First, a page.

We loaded our bags into the car and then joined two other backpackers who were already sat waiting inside the taxi. A strong Chinese man with a shaved head slammed the doors shut and sped off. Pingyao was lovely, but it was nice to see the mud colored houses and dust blown ancient city behind us. We had a modern destination waiting for us, the large city of Xi’An, where power cuts, cold showers, trickling dirty water and smelly drains would surely not plague our hotel stay.
We had bought tickets for a sleeper bus as the train had long been fully booked. I didn’t know what this was, but being slightly scarred of flying I didn’t mind coach journeys too much. We had tried unsuccessfully to get the hostel to present us with the tickets, with them reassuring us that we wouldn’t need them in order to board the vehicle. Somehow something didn’t quite add up, but as we had already paid, we didn’t have much of a choice but to go along with our instructions. The old car travelled further out of the city and then as we were about to board a motorway we came to a toll booth. The tough Chinese man screached to a halt, turned off the car’s engine and without bothering to close his door, beckoned for us to get out of the car and follow him. We grabbed out bags and scuttled hurriedly in his direction. There wasn’t a coach station in sight. We passed under the orange barrier and started walking along the hard shoulder. Fast cars, lorreys and coaches wizzed passed us. We were ordered to halt someway up the road. The night was silent except for when large vehicles roared passed us. Six lanes of traffic, three going away from Pingyao, three going towards. Behind us, a steep bank, brambles and dark fields. Hot sweat rose on my body and I got a queezy feeling in my stomach. Is this fear rational, should I just run away?
We tried asking our new friend, but he didn’t speak English. After 10 minutes, he started waving his arms and hands at the many large coaches that passed us. He walked into the center of the roads and tried halting the vehicles but to no avail. Just when we thought our ride would never appear, a fast travelling beast of a coach drew up and did a massive u-turn in the middle of the road. It was coming straight for us. “Abi! its not stopping”, shouted Shirwa! “It’s going to hit us”… Jump, Abi, juuump! The bright yellow lights blinded me. I took one look behind me at the mass of bushes and the huge drop. I was blinded by the lights and then, just inches in front of us, the coach stopped. The doors were opened, the driver shook hands with the shaven Chinese guy, our bags were loaded.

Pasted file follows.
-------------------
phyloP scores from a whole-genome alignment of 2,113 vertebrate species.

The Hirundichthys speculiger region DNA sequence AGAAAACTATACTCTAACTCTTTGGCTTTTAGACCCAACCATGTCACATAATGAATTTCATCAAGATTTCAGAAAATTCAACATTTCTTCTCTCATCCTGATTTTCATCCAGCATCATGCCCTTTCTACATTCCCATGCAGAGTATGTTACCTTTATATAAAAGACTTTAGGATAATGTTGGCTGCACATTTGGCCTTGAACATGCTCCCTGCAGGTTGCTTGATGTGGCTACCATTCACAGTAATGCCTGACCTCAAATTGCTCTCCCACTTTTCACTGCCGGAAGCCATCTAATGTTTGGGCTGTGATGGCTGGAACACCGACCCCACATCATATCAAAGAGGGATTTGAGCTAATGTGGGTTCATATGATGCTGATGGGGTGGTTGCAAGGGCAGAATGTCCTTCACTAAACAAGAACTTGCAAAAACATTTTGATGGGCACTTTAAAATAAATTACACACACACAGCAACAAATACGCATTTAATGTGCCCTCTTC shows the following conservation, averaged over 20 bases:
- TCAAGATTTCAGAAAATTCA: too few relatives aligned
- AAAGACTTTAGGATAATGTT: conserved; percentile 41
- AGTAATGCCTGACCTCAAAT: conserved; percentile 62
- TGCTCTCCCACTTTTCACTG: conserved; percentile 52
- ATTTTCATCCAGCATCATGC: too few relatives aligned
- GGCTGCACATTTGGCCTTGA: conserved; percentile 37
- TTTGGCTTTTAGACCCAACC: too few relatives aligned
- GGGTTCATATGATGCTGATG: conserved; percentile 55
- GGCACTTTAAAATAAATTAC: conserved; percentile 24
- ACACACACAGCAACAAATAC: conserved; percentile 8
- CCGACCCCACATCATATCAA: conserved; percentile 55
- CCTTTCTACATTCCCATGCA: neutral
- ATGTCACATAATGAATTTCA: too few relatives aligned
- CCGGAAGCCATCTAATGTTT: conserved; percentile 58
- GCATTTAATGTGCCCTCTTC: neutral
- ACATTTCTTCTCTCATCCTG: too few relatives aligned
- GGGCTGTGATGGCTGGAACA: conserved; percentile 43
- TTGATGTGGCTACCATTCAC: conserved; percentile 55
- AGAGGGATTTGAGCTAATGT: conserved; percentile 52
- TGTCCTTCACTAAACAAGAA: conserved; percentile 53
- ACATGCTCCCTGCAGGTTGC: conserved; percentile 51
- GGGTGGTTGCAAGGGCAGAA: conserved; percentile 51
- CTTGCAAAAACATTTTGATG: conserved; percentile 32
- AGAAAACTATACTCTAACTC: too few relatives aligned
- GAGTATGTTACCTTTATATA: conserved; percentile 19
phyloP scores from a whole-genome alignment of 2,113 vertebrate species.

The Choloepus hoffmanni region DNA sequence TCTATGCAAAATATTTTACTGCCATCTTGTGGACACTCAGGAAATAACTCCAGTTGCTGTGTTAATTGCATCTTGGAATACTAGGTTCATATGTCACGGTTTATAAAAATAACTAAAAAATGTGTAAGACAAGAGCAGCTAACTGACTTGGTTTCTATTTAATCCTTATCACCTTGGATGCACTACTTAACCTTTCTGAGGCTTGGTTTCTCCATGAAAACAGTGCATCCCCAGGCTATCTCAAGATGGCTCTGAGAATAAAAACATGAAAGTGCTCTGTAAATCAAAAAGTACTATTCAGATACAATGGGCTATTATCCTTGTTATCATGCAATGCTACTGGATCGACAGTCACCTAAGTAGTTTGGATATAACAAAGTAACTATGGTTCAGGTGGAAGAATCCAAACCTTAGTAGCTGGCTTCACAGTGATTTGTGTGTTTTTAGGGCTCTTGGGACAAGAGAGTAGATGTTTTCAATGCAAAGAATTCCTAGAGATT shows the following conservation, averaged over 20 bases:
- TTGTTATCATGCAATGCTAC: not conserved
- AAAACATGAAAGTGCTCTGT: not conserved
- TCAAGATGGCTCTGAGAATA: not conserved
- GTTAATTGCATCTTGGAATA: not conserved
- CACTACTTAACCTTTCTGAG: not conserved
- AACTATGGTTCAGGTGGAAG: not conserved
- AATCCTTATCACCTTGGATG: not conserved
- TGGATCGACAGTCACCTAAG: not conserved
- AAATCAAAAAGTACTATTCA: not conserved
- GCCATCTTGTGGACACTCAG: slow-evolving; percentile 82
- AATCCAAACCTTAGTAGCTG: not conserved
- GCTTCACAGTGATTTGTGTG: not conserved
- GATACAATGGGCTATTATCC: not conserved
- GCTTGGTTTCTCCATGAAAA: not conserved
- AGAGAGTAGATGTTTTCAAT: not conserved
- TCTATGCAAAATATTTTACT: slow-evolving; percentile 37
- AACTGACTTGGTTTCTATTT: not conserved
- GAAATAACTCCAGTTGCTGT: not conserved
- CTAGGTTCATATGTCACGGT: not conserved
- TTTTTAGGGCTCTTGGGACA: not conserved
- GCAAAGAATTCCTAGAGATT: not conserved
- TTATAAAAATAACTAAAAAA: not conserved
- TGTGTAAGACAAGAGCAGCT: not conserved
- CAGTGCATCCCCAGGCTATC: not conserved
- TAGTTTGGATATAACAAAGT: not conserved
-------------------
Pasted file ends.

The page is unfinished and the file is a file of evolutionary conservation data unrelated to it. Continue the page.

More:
“Women at the front, Men at the back” was the order as we boarded the bus. I looked down the corridors and saw three lines of bunk beds stretching down inside the narrow bus. It got darker the further down you looked. Twinkling eyes and little faces emerged from the shadows. Limbs and feet stuck out at odd angles. I had boarded with a few valuables. I push them onto the bed and then made a couple of attempts to jump on the top bunk. After the third attempt, I scrambled up, head and body first and then maneuvered my legs over as well. Everything was dirty and very cramped. My feet faced the front and I knew that being the first top bunk of the coach that if there was an accident, my feet would be the first thing out of the front mirror. It set off and careered down the black motorway at an alarming speed, passing cars and vehicles.There was one driver and we didn’t make a single stop. Being at the front had its horrors, but being in the middle row, under a bunk at the back as Shirwa’s was had its own. I came to visit to the shame of a fat little man in speedos who was forced to cover himself up. It stank of bodies and cheese and it felt really claustrophobic, alarmingly so. Apparently I was good to shag according to Shirwa’s neighbor. Some things, the essentials I guess transcend language barriers. I scuttled back to the front, to the woman’s sanctuary and made a desperate effort to unhinge my lodged safety-belt. I buckled up and pulled it tightly around me for comfort and tried to go to sleep through telephone conversations and mid-night feast of chicken feet.
The journey was long, but by 4 am we pulled up at Xi’An coach station. American girls translated for us and the driver confirmed that we could sleep a bit longer in the bus, at least until it got light or until the taxis started running. Our hostel had organized our pick up, but they had somehow gone to the wrong coach station. It seemed like it was up to us again to find our way. At around 6am, workers emerged from pre-fab houses which lined the coach depot. Some got dressed whilst others brushed their teeth outside in the gutter. Everyone starred and no one understood. A man smiled and gestured wildly though for me to enter his shack which he shared with 5 other people after I exclaimed loudly “Fuck! My arse!” after emerging from the coach with a numb bottom. That he can understand, I ragged!
To be honest the people in Xi’An were the friendliest that we encountered during our stay in China. We had met some nice people in Pingyao, including the son of the owner of the hostel and some other Chinese guests. Xi’An however, we were able to interact with real local people and they were really welcoming. A taxi cruised passed at around 7. We stopped it and got in. We were taken to a sumptuous 5* hotel. Wow! Somehow we had really cashed in! They had said that this place would be nice, but for the price, the location and the decor was incredible, almost one would say too good to be true. It did in fact turn out to be too good to be true.